There’s a line in the movie “We Bought a Zoo” where Thomas Hayden Church says to Matt Damon, “I like the animals. But I love the humans.” Me too.
It’s what got me hooked on photography way back in high school. Working on the yearbook staff gave me an excuse for always having my camera with me. It allowed me to capture moments that otherwise may have been forgotten to time. I still have some of the prints I developed in the darkroom in a box in my office. And every so often I pull out one of the yearbooks I worked on to see my early images. It’s a humbling experience to see where I started and where I’m at now.
Those early years of taking natural light senior candid portraits of my classmates has grown into photographing CEOs, emerging models, actors, and actresses. My style has changed, and sweet-ghost-of-Maisel has my skill gotten better. What hasn’t is my desire and ability to see the person on the other side of the glass.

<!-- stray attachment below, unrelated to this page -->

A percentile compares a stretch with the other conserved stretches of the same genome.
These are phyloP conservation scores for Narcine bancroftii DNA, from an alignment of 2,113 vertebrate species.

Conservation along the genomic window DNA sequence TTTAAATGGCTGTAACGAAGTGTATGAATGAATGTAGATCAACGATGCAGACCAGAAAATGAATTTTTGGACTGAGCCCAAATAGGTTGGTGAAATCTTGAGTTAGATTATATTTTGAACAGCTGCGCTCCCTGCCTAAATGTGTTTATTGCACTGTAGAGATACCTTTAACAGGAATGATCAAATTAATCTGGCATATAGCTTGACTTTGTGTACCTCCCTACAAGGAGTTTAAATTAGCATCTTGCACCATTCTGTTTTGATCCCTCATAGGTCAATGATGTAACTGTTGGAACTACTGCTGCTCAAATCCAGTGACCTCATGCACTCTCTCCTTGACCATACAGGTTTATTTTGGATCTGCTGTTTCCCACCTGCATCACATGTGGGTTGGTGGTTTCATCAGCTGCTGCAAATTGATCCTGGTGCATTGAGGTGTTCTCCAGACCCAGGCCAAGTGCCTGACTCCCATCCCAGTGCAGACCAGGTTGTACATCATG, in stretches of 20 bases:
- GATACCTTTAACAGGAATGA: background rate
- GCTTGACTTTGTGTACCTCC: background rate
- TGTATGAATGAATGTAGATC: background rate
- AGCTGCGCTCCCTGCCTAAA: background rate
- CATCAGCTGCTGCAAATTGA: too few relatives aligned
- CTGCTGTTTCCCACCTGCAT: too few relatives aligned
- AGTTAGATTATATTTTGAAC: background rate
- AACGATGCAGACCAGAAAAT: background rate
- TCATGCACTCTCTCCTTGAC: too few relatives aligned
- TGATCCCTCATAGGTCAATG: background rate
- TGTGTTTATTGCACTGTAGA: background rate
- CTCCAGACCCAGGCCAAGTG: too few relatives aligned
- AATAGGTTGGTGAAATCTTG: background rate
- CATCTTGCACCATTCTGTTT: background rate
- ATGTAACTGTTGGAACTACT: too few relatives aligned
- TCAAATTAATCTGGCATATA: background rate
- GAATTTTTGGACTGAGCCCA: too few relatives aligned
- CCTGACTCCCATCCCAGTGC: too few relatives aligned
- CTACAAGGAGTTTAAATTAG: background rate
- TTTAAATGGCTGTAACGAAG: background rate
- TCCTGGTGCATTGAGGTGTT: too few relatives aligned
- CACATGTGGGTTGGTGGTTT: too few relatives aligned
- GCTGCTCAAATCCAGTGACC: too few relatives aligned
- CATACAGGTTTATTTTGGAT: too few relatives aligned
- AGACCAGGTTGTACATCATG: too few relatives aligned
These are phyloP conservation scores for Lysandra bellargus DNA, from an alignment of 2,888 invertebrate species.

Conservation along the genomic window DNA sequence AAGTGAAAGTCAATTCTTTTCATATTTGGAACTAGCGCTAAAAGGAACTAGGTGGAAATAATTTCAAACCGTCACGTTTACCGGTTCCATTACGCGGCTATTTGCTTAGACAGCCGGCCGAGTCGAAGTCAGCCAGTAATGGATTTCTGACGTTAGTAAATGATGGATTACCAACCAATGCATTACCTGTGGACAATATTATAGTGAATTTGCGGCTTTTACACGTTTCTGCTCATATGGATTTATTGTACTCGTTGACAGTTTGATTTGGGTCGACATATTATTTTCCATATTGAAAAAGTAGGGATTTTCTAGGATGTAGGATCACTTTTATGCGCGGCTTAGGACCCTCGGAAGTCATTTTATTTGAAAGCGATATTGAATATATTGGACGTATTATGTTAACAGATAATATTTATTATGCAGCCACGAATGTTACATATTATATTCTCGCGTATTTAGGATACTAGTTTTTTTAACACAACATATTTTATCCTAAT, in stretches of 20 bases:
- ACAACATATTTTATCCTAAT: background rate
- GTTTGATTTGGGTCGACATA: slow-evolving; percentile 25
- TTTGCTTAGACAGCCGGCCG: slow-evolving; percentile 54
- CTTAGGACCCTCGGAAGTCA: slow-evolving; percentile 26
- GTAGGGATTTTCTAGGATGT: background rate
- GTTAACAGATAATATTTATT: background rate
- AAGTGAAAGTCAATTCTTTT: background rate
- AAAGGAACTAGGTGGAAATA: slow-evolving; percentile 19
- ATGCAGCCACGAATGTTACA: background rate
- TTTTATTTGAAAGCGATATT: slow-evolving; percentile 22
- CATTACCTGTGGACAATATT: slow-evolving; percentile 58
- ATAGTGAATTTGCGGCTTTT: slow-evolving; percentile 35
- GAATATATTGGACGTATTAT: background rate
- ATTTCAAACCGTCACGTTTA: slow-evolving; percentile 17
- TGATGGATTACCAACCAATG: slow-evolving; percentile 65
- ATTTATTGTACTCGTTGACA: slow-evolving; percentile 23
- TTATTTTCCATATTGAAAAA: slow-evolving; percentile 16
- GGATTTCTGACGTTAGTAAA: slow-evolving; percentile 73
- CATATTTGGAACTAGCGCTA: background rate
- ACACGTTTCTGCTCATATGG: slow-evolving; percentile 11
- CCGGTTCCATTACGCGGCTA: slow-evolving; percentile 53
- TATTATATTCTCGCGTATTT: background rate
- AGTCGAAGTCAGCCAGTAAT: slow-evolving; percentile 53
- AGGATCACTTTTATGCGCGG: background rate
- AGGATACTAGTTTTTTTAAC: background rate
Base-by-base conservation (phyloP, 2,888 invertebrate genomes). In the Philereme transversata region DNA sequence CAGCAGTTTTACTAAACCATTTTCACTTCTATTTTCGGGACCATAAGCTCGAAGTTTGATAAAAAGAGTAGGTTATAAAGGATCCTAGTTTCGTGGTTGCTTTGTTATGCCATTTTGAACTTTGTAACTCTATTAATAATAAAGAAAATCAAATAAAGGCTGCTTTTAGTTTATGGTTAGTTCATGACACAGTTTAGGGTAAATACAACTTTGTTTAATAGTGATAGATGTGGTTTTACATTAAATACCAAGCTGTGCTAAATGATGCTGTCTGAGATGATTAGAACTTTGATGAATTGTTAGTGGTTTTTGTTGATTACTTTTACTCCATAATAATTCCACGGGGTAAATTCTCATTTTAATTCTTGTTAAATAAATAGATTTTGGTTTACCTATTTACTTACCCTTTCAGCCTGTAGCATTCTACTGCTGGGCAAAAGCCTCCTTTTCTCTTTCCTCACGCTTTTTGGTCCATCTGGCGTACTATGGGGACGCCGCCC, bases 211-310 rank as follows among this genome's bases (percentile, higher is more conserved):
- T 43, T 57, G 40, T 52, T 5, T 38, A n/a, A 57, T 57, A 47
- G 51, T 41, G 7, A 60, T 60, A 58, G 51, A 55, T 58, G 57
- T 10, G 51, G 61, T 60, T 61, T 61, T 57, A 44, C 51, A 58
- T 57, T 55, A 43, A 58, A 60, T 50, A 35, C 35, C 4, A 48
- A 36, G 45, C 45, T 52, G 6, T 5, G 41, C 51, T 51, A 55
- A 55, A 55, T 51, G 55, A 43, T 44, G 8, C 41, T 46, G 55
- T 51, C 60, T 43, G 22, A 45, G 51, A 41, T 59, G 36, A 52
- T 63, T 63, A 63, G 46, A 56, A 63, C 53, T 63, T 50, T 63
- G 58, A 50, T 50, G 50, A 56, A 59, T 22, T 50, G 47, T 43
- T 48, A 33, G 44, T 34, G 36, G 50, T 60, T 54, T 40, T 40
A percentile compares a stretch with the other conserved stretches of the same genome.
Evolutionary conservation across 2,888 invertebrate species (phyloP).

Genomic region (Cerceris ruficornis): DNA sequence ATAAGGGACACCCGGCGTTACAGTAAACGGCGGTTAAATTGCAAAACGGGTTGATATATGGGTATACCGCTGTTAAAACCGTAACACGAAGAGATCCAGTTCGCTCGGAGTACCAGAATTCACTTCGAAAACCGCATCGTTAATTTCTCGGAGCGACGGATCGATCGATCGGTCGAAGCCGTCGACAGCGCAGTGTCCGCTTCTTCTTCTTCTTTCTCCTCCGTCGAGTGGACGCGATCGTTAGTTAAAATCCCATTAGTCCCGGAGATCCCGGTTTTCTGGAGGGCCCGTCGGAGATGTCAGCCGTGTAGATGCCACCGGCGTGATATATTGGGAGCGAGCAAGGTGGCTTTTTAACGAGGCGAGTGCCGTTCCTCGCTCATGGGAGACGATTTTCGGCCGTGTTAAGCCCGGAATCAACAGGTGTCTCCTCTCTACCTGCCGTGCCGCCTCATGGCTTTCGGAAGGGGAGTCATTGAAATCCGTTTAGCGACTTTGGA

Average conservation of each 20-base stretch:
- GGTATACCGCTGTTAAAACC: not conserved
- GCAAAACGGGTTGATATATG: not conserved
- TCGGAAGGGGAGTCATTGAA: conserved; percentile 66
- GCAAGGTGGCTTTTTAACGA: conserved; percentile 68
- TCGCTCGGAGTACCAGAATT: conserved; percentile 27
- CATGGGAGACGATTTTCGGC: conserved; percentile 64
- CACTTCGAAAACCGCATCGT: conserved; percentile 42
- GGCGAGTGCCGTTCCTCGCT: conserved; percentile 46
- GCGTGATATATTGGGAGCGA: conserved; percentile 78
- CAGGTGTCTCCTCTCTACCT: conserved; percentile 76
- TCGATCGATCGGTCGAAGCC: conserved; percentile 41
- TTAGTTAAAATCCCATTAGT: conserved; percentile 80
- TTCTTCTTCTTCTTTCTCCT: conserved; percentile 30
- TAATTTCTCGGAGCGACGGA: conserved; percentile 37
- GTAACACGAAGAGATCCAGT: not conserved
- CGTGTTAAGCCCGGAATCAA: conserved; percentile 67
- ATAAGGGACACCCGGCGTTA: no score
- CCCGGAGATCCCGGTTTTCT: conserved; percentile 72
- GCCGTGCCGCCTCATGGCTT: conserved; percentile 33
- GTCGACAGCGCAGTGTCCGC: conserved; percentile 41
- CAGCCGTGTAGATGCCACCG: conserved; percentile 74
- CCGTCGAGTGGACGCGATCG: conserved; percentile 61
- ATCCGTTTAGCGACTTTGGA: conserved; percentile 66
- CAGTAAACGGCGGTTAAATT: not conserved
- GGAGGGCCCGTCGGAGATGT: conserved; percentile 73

This image is one of several portfolio quality shots I created in collaboration with actress Amanda Livezey during a recent studio session. It was one of those shoots where editing down the great from the really good was incredibly difficult. But that’s part of the process, too. It’s not just setting up lights, dialing in settings, and clicking a button. It’s all the in between — the human part of what photography is about. It’s the back and forth collaboration with your subject, the instinct of knowing when to press the shutter, the need to wrap the shoot with the appropriate level of mood and energy, and then the ability to throw away shots others might think are great because to you they just aren’t great enough.
Through it all runs a constant current: a love of other humans.
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